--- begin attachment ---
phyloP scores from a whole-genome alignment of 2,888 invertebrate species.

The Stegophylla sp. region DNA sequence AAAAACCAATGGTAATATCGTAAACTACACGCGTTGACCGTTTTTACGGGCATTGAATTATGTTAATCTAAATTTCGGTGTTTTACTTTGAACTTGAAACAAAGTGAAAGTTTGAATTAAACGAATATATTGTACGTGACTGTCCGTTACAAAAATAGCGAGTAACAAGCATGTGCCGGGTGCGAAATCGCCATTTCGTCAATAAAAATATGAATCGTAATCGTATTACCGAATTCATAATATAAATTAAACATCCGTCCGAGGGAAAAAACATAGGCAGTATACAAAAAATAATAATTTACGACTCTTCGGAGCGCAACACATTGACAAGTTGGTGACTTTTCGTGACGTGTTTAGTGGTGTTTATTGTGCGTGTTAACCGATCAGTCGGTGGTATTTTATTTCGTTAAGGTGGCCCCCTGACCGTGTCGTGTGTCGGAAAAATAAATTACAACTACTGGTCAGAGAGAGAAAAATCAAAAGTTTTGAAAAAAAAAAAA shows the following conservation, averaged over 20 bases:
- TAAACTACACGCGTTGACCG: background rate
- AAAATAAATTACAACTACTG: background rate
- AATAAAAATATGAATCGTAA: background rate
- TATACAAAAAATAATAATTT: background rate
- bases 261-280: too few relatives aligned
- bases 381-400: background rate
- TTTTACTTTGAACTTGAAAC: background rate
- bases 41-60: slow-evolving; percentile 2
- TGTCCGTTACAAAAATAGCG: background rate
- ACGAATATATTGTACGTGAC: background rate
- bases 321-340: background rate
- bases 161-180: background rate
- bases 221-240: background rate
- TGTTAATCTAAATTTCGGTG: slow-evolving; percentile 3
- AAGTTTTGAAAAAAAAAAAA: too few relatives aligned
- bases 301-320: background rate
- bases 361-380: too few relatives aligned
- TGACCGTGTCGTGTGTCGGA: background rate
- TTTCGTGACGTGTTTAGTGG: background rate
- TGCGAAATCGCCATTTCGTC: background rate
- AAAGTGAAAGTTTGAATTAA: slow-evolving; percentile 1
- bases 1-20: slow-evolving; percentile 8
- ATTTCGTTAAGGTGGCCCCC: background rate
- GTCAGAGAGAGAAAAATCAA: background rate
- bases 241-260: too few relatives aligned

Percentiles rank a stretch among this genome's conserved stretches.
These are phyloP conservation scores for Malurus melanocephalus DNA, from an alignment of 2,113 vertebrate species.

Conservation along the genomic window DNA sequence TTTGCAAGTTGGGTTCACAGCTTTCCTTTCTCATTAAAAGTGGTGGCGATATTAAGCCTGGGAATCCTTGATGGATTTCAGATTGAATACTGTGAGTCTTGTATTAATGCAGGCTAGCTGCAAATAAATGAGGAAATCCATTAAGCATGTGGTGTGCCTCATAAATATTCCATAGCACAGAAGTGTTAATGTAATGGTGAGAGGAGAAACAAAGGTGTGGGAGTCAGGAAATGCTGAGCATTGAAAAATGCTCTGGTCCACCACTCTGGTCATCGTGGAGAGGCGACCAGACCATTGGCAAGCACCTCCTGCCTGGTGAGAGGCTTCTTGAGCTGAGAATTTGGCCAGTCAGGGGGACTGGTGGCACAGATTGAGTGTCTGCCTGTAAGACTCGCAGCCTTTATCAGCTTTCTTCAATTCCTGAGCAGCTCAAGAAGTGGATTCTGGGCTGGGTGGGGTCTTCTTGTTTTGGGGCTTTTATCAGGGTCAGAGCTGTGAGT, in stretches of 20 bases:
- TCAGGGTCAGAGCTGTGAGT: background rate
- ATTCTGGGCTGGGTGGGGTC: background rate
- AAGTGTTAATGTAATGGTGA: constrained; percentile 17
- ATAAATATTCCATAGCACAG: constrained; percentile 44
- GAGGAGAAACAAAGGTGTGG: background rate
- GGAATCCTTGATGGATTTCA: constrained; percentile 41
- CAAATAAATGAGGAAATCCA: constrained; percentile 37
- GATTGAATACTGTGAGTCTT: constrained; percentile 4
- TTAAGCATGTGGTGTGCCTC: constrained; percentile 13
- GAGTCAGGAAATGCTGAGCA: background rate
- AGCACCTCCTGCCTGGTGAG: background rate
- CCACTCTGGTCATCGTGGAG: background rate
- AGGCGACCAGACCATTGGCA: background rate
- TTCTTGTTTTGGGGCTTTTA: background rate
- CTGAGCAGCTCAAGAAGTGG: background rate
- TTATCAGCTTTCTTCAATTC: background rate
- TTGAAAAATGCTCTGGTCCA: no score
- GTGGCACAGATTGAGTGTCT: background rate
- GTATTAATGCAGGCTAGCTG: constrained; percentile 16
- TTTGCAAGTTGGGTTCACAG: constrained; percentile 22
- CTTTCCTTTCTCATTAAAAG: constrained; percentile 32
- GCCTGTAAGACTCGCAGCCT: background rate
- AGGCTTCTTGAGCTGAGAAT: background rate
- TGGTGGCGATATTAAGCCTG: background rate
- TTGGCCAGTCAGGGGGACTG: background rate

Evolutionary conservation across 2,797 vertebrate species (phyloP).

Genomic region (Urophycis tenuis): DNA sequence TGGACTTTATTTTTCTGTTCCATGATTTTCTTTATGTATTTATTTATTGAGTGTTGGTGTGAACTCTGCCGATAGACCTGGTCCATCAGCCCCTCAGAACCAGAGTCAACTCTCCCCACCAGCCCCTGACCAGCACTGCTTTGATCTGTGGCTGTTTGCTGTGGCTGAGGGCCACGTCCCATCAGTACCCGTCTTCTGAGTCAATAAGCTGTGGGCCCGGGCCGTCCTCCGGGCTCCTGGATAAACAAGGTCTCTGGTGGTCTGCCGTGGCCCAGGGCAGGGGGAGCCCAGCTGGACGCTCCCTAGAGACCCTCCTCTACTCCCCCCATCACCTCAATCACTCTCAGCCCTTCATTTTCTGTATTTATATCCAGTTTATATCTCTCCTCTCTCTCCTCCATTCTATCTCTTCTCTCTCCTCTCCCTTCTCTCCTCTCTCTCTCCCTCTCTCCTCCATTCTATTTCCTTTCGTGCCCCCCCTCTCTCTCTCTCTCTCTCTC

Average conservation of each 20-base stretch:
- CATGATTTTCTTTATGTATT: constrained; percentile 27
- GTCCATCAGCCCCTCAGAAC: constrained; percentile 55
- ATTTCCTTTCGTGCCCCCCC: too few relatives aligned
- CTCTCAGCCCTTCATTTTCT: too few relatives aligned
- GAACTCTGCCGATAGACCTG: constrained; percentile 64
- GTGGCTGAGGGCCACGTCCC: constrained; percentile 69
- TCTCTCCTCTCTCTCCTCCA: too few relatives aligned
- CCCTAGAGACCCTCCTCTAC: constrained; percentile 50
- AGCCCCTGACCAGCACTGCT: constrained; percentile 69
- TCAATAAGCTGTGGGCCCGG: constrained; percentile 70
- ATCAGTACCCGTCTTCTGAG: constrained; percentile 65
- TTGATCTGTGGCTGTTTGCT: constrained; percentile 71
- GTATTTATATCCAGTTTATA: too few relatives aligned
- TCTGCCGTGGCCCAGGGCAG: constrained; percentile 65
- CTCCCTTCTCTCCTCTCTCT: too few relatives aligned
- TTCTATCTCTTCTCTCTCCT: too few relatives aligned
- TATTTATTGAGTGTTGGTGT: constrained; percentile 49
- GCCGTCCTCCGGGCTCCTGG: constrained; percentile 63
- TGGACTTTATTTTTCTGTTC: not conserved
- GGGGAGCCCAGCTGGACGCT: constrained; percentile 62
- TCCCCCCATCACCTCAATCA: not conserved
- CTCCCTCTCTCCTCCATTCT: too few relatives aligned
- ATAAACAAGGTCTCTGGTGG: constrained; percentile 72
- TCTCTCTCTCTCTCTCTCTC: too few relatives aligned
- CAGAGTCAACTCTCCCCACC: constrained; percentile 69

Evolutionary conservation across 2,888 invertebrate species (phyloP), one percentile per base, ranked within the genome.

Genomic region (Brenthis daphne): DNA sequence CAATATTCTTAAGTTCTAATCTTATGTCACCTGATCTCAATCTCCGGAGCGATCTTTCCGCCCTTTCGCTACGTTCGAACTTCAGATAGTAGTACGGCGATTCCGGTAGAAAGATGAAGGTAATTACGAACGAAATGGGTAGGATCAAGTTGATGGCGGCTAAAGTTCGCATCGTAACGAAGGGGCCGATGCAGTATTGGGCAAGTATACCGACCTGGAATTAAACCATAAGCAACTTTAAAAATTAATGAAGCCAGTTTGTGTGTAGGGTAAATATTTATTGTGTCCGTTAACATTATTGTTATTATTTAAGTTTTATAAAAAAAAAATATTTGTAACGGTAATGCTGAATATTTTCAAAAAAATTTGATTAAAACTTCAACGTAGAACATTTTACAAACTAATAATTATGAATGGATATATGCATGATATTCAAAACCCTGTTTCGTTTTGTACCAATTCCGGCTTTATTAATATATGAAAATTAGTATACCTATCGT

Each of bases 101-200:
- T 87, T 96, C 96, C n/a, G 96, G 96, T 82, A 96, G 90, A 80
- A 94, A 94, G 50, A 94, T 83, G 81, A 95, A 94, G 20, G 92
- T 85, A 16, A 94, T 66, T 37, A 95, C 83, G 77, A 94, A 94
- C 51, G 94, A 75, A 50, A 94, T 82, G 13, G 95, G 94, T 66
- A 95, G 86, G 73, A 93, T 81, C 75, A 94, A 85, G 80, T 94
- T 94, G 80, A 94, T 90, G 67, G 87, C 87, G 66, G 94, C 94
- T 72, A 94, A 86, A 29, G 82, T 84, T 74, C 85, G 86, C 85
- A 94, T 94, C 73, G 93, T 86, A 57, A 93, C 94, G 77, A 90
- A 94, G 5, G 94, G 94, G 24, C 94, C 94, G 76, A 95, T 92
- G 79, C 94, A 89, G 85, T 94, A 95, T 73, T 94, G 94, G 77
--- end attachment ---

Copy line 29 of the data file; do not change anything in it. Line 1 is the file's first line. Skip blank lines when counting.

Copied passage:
These are phyloP conservation scores for Malurus melanocephalus DNA, from an alignment of 2,113 vertebrate species.